Charlie Parker’s Version of “Summertime” Is the Ultimate Late-Summer Anthem
Unlike the songs we typically associate with the season, it's a dark, foreboding tune
This story is part of our Dog Days Survival Guide, a collection of essays, recommendations and how-tos to help you get through the hottest days of the year.
Since its debut on a stage in Boston in 1935, George Gershwin’s “Summertime” has taken its place as one of the defining songs in the Great American Songbook, and maybe the one with the most staying power. Besides possibly a few stray Irving Berlin or Duke Ellington songs, you don’t hear standards like “Fascinating Rhythm” or “Thank Heaven for Little Girls” still popping up in conversations these days, but the aria from Porgy and Bess about the jumping fish and high cotton bucks that trend, having remained one of the world’s most recognizable songs for nearly nine straight decades.
It’s also, according to Guinness World Records, the most recorded song on earth, having prompted a whopping 67,591 versions as of 2017. If you haven’t already, there’s a very good chance you’ll hear it at least once before Labor Day: Sam Cooke’s got a take on it and so does Billie Holiday. R.E.M. tried their hand at covering it, as did Peter Gabriel. It’s one of those songs that just about every musician tries their hand at, yet one cut stands out above them all.
Charlie Parker’s 1950 version, from Charlie Parker With Strings, offers all the haze and fear that comes with the end of summer. It’s the spookiest song about the sunniest season. It’s the standard you know, but without anybody singing, with the angelic harp of Myor Rosen dancing around the whole thing. It’s the sound of noir in broad daylight.
I’m a big fan of the late-summer record, as a rule. I’ve found great joy in the most recent Washed Out album, Purple Noon, for instance. American Football’s first album is a modern masterpiece to me, but I have a hard time listening to the track “The Summer Ends” unless the summer is actually ending. Some songs are specifically created to be for a certain summer, the one you hear at beaches and coming out of cars as they drive by all throughout July and August. “The song of the summer” is usually an uplifting one: it’s got bounce, it’s fun. It is designed to feel like everything you want the season to be. But the truth is that it doesn’t usually pan out the way you planned, and you eventually find yourself getting closer to Labor Day, anxiously counting down the days to when it’s all over.
As of me writing this, there’s less than a full month of summer left on the calendar, of this summer that feels like it never was. I didn’t drink outside at a bar, I didn’t take any road trips, and I found myself missing people I’d normally see a lot of at this time of year. Instead, I sat around a lot. I read a little more than I usually do and got caught up on movies and television shows I’d been putting off. Once I got through my list, I decided to revisit a favorite. This was at the start of August, the month I usually reserve most of my complaining for, the one that is usually the hottest and most humid and worst for any person that lives and dies by subway service. I actually found myself missing that hellish eighth-month routine, and needed something familiar, so I pulled up an Alfred Hitchcock film, and then another and another, until, finally, my weekend turned into a mini festival of his movies. It ended, thanks to a gentle nudge by the algorithm, with Rear Window, maybe not my favorite of Hitchcock’s films, but the one I’ve seen the most. A staple of my early days in New York, when I thought a film that was 50 years old could help me learn more about my new city. One that I’ve definitely seen enough that I felt like I could try an experiment.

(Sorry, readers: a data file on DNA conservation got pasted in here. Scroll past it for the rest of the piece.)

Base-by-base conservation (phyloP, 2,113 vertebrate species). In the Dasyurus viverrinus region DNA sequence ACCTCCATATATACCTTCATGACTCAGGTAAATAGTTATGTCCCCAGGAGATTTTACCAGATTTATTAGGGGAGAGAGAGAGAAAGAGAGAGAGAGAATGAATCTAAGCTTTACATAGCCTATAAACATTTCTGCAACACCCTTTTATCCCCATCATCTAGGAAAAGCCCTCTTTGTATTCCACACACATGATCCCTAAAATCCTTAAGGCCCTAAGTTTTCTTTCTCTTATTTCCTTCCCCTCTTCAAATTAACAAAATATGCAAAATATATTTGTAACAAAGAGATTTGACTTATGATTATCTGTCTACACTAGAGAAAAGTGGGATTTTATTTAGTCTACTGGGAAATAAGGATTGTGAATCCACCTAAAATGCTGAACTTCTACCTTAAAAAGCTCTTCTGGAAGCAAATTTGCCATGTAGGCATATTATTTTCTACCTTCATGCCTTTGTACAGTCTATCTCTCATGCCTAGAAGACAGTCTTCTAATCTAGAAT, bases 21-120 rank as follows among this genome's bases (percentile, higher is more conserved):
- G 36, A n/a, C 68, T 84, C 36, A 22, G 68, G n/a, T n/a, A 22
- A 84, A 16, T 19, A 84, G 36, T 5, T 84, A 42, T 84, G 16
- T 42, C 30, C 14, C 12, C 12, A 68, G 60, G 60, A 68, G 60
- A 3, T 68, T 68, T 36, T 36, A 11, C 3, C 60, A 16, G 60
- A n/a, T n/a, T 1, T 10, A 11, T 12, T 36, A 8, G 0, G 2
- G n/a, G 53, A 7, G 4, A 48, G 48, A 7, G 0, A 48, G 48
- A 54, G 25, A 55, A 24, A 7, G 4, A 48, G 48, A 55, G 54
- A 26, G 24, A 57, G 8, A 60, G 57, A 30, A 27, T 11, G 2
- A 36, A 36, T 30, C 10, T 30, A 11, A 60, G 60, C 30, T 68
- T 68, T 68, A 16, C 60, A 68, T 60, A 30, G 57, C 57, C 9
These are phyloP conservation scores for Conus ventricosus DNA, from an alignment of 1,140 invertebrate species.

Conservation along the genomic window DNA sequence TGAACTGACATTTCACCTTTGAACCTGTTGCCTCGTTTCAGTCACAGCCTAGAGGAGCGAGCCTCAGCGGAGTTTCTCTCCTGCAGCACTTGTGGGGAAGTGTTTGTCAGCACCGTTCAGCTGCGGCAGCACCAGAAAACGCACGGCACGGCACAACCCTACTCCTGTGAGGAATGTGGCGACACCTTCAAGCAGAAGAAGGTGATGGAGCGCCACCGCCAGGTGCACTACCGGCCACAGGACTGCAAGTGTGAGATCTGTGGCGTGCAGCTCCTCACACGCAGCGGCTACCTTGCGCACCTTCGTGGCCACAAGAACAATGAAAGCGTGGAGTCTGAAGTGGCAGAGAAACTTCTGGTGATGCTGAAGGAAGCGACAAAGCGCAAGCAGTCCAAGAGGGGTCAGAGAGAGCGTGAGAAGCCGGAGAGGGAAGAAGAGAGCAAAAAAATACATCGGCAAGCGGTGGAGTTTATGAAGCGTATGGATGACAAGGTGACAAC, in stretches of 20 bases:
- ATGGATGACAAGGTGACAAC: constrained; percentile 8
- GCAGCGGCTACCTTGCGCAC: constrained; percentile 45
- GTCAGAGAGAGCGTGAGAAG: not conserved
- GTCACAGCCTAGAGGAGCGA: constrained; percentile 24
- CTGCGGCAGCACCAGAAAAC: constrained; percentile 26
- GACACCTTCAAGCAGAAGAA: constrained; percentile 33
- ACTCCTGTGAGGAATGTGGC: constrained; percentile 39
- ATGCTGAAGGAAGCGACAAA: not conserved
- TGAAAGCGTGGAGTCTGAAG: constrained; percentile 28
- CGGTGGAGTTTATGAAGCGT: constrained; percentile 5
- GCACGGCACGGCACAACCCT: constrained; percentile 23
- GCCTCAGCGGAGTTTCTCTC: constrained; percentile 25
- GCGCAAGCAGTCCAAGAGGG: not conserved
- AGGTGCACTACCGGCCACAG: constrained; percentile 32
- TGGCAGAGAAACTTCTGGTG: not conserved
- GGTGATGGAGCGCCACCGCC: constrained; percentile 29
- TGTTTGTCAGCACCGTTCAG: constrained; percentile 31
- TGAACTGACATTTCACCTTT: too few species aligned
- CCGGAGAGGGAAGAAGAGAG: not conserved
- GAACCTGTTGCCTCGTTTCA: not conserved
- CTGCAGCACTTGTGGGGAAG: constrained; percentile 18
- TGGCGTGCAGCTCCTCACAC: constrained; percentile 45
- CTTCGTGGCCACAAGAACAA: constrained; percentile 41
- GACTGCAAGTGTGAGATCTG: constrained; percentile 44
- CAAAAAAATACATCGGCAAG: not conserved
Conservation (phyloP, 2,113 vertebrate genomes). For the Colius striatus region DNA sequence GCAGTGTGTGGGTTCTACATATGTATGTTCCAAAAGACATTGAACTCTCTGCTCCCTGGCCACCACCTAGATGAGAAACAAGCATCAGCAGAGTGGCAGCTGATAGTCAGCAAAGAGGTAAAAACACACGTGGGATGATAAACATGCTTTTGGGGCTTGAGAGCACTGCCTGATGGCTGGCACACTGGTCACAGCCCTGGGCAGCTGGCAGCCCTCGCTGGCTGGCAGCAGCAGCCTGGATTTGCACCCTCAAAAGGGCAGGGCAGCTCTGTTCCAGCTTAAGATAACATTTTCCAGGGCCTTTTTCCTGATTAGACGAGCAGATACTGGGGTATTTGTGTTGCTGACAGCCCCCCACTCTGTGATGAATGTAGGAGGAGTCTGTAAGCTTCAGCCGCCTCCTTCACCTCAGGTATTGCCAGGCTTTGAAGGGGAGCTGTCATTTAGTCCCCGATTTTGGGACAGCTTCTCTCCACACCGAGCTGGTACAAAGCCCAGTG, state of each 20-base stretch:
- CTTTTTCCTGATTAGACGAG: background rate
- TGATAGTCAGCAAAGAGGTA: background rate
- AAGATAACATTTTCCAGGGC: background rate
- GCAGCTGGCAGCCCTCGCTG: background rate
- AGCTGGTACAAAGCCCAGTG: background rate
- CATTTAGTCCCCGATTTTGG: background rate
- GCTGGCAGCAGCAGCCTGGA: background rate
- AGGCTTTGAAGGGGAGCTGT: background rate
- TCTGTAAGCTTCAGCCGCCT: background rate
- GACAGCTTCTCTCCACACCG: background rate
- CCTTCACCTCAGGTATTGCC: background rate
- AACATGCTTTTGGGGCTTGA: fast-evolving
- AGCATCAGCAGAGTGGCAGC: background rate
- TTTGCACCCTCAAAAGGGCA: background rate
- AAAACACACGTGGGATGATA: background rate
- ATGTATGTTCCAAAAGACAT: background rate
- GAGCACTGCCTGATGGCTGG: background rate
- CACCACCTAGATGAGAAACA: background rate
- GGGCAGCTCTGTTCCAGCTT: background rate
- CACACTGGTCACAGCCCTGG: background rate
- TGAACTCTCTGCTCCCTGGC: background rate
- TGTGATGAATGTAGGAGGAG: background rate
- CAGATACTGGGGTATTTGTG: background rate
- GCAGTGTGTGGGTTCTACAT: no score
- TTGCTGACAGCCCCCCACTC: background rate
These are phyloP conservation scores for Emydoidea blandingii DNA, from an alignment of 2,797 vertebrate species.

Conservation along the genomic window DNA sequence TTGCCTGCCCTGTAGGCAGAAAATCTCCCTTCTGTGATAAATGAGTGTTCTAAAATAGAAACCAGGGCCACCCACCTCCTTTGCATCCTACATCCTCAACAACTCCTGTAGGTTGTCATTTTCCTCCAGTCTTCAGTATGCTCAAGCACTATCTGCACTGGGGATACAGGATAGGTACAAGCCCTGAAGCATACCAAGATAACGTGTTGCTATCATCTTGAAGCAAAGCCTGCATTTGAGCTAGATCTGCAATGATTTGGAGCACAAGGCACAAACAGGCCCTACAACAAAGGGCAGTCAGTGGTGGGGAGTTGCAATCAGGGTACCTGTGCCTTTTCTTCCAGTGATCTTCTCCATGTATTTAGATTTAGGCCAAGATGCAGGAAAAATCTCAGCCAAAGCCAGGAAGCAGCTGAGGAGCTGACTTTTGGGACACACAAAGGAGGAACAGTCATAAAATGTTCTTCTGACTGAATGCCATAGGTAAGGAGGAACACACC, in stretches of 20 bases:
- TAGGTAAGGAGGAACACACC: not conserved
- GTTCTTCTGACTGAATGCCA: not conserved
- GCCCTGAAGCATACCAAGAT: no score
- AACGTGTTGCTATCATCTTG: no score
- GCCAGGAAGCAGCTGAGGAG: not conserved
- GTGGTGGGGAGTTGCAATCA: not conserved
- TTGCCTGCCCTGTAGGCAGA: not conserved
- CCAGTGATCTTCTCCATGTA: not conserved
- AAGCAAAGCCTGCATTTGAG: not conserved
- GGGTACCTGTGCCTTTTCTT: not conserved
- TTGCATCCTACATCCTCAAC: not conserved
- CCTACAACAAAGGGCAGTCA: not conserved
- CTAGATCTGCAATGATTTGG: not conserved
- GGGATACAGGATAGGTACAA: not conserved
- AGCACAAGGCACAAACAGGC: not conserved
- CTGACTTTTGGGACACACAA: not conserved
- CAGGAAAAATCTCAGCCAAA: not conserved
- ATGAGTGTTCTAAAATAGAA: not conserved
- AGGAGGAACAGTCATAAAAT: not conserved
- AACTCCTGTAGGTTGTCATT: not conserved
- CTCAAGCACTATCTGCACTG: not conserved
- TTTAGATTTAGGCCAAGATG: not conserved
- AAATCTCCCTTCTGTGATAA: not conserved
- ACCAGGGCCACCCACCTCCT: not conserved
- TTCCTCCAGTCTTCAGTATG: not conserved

Aside from the fact that I’ve never sat with a broken leg spying on my neighbor who I suspect murdered his wife, I could almost conjure up in my mind the feel of Jimmy Stewart’s apartment — anybody who has lived in an old Manhattan building during the dog days of summer without air conditioning never loses that horrible feeling. Contrary to Gershwin’s lyric, there’s nothing “easy” about that kind of summer living — yet Charlie Parker’s cover of his most famous song sounds like that feeling.
Obviously there’s no telling if Hitchcock ever heard Parker’s version of “Summertime,” but I couldn’t shake just how much the movie and the song that clocks in just shy of three minutes reminded me of each other, how perfect it would have fit somewhere in the movie. Franz Waxman’s score is nothing to sneeze at, but that one Parker song, I though, belonged inside the apartment of L. B. Jefferies. So I decided to cram it in there myself. I dialed up the album on Spotify and played the song low on loop, drifting in and out of my consciousness as I rewatched a masterpiece I’ve seen so many times before.
It was an odd experiment, but one that I can safely say worked. I watched all 112 minutes with “Summertime” on repeat in the background. It added a new, even more sinister layer to the experience of watching Rear Window. And when I finished, I let the song keep playing as I slowly fell asleep on my couch, the anthem of the dog days of summer playing quietly from the stereo a few feet away.
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